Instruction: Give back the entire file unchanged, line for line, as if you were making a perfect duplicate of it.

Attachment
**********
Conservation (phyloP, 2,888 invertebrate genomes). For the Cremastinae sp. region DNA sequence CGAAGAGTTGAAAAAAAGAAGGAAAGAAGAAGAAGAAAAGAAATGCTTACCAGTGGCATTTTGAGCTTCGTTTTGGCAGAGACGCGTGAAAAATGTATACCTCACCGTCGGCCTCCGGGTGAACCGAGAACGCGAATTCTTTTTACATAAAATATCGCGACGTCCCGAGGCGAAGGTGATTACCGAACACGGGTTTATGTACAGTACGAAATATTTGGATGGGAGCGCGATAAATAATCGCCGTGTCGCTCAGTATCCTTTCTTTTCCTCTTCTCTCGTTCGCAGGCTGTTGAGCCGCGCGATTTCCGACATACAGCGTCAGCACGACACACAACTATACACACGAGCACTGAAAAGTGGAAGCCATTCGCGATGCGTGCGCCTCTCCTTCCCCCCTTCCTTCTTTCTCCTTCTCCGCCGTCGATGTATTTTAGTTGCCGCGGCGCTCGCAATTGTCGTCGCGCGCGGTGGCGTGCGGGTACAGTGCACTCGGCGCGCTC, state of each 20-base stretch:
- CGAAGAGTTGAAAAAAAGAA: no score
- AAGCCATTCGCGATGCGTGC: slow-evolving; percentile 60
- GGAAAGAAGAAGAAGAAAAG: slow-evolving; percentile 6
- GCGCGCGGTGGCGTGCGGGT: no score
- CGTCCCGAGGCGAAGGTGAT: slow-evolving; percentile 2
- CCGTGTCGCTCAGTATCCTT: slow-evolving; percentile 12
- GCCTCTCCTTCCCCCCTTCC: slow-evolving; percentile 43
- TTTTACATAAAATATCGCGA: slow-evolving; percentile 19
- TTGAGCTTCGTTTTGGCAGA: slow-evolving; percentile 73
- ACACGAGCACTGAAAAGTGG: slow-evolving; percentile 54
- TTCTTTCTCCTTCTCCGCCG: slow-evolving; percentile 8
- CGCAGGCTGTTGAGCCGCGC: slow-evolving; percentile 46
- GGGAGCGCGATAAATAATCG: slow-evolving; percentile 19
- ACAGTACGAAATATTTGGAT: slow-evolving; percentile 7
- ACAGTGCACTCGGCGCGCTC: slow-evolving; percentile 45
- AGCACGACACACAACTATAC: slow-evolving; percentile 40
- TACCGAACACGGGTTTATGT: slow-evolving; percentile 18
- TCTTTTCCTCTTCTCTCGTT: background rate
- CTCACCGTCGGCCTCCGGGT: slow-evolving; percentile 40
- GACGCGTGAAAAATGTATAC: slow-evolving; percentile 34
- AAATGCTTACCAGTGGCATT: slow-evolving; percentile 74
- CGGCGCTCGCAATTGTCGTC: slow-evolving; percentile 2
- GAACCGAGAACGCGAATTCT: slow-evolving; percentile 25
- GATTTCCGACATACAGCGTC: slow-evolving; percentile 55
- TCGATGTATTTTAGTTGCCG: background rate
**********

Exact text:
Conservation (phyloP, 2,888 invertebrate genomes). For the Cremastinae sp. region DNA sequence CGAAGAGTTGAAAAAAAGAAGGAAAGAAGAAGAAGAAAAGAAATGCTTACCAGTGGCATTTTGAGCTTCGTTTTGGCAGAGACGCGTGAAAAATGTATACCTCACCGTCGGCCTCCGGGTGAACCGAGAACGCGAATTCTTTTTACATAAAATATCGCGACGTCCCGAGGCGAAGGTGATTACCGAACACGGGTTTATGTACAGTACGAAATATTTGGATGGGAGCGCGATAAATAATCGCCGTGTCGCTCAGTATCCTTTCTTTTCCTCTTCTCTCGTTCGCAGGCTGTTGAGCCGCGCGATTTCCGACATACAGCGTCAGCACGACACACAACTATACACACGAGCACTGAAAAGTGGAAGCCATTCGCGATGCGTGCGCCTCTCCTTCCCCCCTTCCTTCTTTCTCCTTCTCCGCCGTCGATGTATTTTAGTTGCCGCGGCGCTCGCAATTGTCGTCGCGCGCGGTGGCGTGCGGGTACAGTGCACTCGGCGCGCTC, state of each 20-base stretch:
- CGAAGAGTTGAAAAAAAGAA: no score
- AAGCCATTCGCGATGCGTGC: slow-evolving; percentile 60
- GGAAAGAAGAAGAAGAAAAG: slow-evolving; percentile 6
- GCGCGCGGTGGCGTGCGGGT: no score
- CGTCCCGAGGCGAAGGTGAT: slow-evolving; percentile 2
- CCGTGTCGCTCAGTATCCTT: slow-evolving; percentile 12
- GCCTCTCCTTCCCCCCTTCC: slow-evolving; percentile 43
- TTTTACATAAAATATCGCGA: slow-evolving; percentile 19
- TTGAGCTTCGTTTTGGCAGA: slow-evolving; percentile 73
- ACACGAGCACTGAAAAGTGG: slow-evolving; percentile 54
- TTCTTTCTCCTTCTCCGCCG: slow-evolving; percentile 8
- CGCAGGCTGTTGAGCCGCGC: slow-evolving; percentile 46
- GGGAGCGCGATAAATAATCG: slow-evolving; percentile 19
- ACAGTACGAAATATTTGGAT: slow-evolving; percentile 7
- ACAGTGCACTCGGCGCGCTC: slow-evolving; percentile 45
- AGCACGACACACAACTATAC: slow-evolving; percentile 40
- TACCGAACACGGGTTTATGT: slow-evolving; percentile 18
- TCTTTTCCTCTTCTCTCGTT: background rate
- CTCACCGTCGGCCTCCGGGT: slow-evolving; percentile 40
- GACGCGTGAAAAATGTATAC: slow-evolving; percentile 34
- AAATGCTTACCAGTGGCATT: slow-evolving; percentile 74
- CGGCGCTCGCAATTGTCGTC: slow-evolving; percentile 2
- GAACCGAGAACGCGAATTCT: slow-evolving; percentile 25
- GATTTCCGACATACAGCGTC: slow-evolving; percentile 55
- TCGATGTATTTTAGTTGCCG: background rate